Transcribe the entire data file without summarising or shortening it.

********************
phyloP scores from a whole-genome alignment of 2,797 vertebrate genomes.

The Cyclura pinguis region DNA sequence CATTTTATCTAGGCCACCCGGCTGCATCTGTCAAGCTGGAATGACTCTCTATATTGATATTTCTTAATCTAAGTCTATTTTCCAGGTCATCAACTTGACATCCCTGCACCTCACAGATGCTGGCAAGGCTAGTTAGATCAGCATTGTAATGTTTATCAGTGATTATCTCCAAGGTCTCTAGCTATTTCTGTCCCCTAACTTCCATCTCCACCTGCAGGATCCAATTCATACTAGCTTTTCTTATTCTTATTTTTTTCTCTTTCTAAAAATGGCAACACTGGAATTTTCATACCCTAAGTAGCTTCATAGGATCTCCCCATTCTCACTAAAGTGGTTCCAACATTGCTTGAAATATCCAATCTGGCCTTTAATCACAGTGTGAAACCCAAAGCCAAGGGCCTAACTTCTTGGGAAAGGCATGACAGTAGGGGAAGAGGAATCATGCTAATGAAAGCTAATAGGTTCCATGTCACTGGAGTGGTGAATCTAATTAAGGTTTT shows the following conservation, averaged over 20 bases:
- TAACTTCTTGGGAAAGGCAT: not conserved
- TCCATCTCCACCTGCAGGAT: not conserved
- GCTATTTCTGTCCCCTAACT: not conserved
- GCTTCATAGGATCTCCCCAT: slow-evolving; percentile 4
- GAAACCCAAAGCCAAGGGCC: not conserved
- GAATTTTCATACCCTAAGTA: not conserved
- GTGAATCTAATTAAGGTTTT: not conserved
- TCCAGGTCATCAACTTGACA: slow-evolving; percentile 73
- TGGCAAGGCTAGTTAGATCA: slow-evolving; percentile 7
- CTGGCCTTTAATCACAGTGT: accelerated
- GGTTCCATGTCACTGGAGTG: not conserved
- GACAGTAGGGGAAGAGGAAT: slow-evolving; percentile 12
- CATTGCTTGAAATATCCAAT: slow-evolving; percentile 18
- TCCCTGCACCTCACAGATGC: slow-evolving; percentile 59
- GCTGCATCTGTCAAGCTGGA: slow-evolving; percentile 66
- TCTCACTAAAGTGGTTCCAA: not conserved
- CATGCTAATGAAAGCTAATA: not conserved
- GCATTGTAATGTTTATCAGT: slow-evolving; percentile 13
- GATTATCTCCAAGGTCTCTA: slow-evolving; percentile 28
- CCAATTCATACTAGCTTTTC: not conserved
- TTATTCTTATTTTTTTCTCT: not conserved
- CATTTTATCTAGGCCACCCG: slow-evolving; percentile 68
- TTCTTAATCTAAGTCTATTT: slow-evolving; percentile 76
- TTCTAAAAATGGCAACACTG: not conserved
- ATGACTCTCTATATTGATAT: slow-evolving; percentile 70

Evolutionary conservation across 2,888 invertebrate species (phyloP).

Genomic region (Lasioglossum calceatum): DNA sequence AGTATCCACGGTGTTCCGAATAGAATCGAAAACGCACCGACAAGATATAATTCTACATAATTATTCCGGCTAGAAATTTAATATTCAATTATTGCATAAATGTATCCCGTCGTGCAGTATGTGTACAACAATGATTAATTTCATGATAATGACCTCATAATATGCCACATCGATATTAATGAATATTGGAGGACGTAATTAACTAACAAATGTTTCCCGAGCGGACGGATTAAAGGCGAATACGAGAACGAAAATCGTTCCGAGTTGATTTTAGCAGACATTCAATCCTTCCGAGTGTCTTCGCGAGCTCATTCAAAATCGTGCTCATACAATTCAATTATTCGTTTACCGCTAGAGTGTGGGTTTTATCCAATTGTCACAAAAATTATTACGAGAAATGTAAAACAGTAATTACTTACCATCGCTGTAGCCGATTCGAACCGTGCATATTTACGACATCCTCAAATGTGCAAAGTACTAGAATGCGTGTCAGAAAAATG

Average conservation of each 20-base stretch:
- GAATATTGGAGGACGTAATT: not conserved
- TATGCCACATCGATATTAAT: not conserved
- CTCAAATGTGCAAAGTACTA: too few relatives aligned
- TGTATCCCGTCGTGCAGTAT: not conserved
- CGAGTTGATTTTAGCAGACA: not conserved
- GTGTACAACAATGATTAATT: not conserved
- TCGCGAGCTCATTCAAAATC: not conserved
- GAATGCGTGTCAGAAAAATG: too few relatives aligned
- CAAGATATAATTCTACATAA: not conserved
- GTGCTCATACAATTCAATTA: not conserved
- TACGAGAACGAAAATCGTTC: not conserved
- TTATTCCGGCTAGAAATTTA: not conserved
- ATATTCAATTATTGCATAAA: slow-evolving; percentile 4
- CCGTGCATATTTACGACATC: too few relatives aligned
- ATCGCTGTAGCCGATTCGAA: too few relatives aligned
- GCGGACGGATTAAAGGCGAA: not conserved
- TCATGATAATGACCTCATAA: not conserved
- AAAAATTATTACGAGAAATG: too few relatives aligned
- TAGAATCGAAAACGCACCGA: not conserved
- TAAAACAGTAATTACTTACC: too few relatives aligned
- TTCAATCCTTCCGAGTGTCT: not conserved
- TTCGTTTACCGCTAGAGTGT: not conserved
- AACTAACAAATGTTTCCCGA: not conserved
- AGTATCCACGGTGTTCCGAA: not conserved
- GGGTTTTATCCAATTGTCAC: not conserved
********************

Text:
phyloP scores from a whole-genome alignment of 2,797 vertebrate genomes.

The Cyclura pinguis region DNA sequence CATTTTATCTAGGCCACCCGGCTGCATCTGTCAAGCTGGAATGACTCTCTATATTGATATTTCTTAATCTAAGTCTATTTTCCAGGTCATCAACTTGACATCCCTGCACCTCACAGATGCTGGCAAGGCTAGTTAGATCAGCATTGTAATGTTTATCAGTGATTATCTCCAAGGTCTCTAGCTATTTCTGTCCCCTAACTTCCATCTCCACCTGCAGGATCCAATTCATACTAGCTTTTCTTATTCTTATTTTTTTCTCTTTCTAAAAATGGCAACACTGGAATTTTCATACCCTAAGTAGCTTCATAGGATCTCCCCATTCTCACTAAAGTGGTTCCAACATTGCTTGAAATATCCAATCTGGCCTTTAATCACAGTGTGAAACCCAAAGCCAAGGGCCTAACTTCTTGGGAAAGGCATGACAGTAGGGGAAGAGGAATCATGCTAATGAAAGCTAATAGGTTCCATGTCACTGGAGTGGTGAATCTAATTAAGGTTTT shows the following conservation, averaged over 20 bases:
- TAACTTCTTGGGAAAGGCAT: not conserved
- TCCATCTCCACCTGCAGGAT: not conserved
- GCTATTTCTGTCCCCTAACT: not conserved
- GCTTCATAGGATCTCCCCAT: slow-evolving; percentile 4
- GAAACCCAAAGCCAAGGGCC: not conserved
- GAATTTTCATACCCTAAGTA: not conserved
- GTGAATCTAATTAAGGTTTT: not conserved
- TCCAGGTCATCAACTTGACA: slow-evolving; percentile 73
- TGGCAAGGCTAGTTAGATCA: slow-evolving; percentile 7
- CTGGCCTTTAATCACAGTGT: accelerated
- GGTTCCATGTCACTGGAGTG: not conserved
- GACAGTAGGGGAAGAGGAAT: slow-evolving; percentile 12
- CATTGCTTGAAATATCCAAT: slow-evolving; percentile 18
- TCCCTGCACCTCACAGATGC: slow-evolving; percentile 59
- GCTGCATCTGTCAAGCTGGA: slow-evolving; percentile 66
- TCTCACTAAAGTGGTTCCAA: not conserved
- CATGCTAATGAAAGCTAATA: not conserved
- GCATTGTAATGTTTATCAGT: slow-evolving; percentile 13
- GATTATCTCCAAGGTCTCTA: slow-evolving; percentile 28
- CCAATTCATACTAGCTTTTC: not conserved
- TTATTCTTATTTTTTTCTCT: not conserved
- CATTTTATCTAGGCCACCCG: slow-evolving; percentile 68
- TTCTTAATCTAAGTCTATTT: slow-evolving; percentile 76
- TTCTAAAAATGGCAACACTG: not conserved
- ATGACTCTCTATATTGATAT: slow-evolving; percentile 70

Evolutionary conservation across 2,888 invertebrate species (phyloP).

Genomic region (Lasioglossum calceatum): DNA sequence AGTATCCACGGTGTTCCGAATAGAATCGAAAACGCACCGACAAGATATAATTCTACATAATTATTCCGGCTAGAAATTTAATATTCAATTATTGCATAAATGTATCCCGTCGTGCAGTATGTGTACAACAATGATTAATTTCATGATAATGACCTCATAATATGCCACATCGATATTAATGAATATTGGAGGACGTAATTAACTAACAAATGTTTCCCGAGCGGACGGATTAAAGGCGAATACGAGAACGAAAATCGTTCCGAGTTGATTTTAGCAGACATTCAATCCTTCCGAGTGTCTTCGCGAGCTCATTCAAAATCGTGCTCATACAATTCAATTATTCGTTTACCGCTAGAGTGTGGGTTTTATCCAATTGTCACAAAAATTATTACGAGAAATGTAAAACAGTAATTACTTACCATCGCTGTAGCCGATTCGAACCGTGCATATTTACGACATCCTCAAATGTGCAAAGTACTAGAATGCGTGTCAGAAAAATG

Average conservation of each 20-base stretch:
- GAATATTGGAGGACGTAATT: not conserved
- TATGCCACATCGATATTAAT: not conserved
- CTCAAATGTGCAAAGTACTA: too few relatives aligned
- TGTATCCCGTCGTGCAGTAT: not conserved
- CGAGTTGATTTTAGCAGACA: not conserved
- GTGTACAACAATGATTAATT: not conserved
- TCGCGAGCTCATTCAAAATC: not conserved
- GAATGCGTGTCAGAAAAATG: too few relatives aligned
- CAAGATATAATTCTACATAA: not conserved
- GTGCTCATACAATTCAATTA: not conserved
- TACGAGAACGAAAATCGTTC: not conserved
- TTATTCCGGCTAGAAATTTA: not conserved
- ATATTCAATTATTGCATAAA: slow-evolving; percentile 4
- CCGTGCATATTTACGACATC: too few relatives aligned
- ATCGCTGTAGCCGATTCGAA: too few relatives aligned
- GCGGACGGATTAAAGGCGAA: not conserved
- TCATGATAATGACCTCATAA: not conserved
- AAAAATTATTACGAGAAATG: too few relatives aligned
- TAGAATCGAAAACGCACCGA: not conserved
- TAAAACAGTAATTACTTACC: too few relatives aligned
- TTCAATCCTTCCGAGTGTCT: not conserved
- TTCGTTTACCGCTAGAGTGT: not conserved
- AACTAACAAATGTTTCCCGA: not conserved
- AGTATCCACGGTGTTCCGAA: not conserved
- GGGTTTTATCCAATTGTCAC: not conserved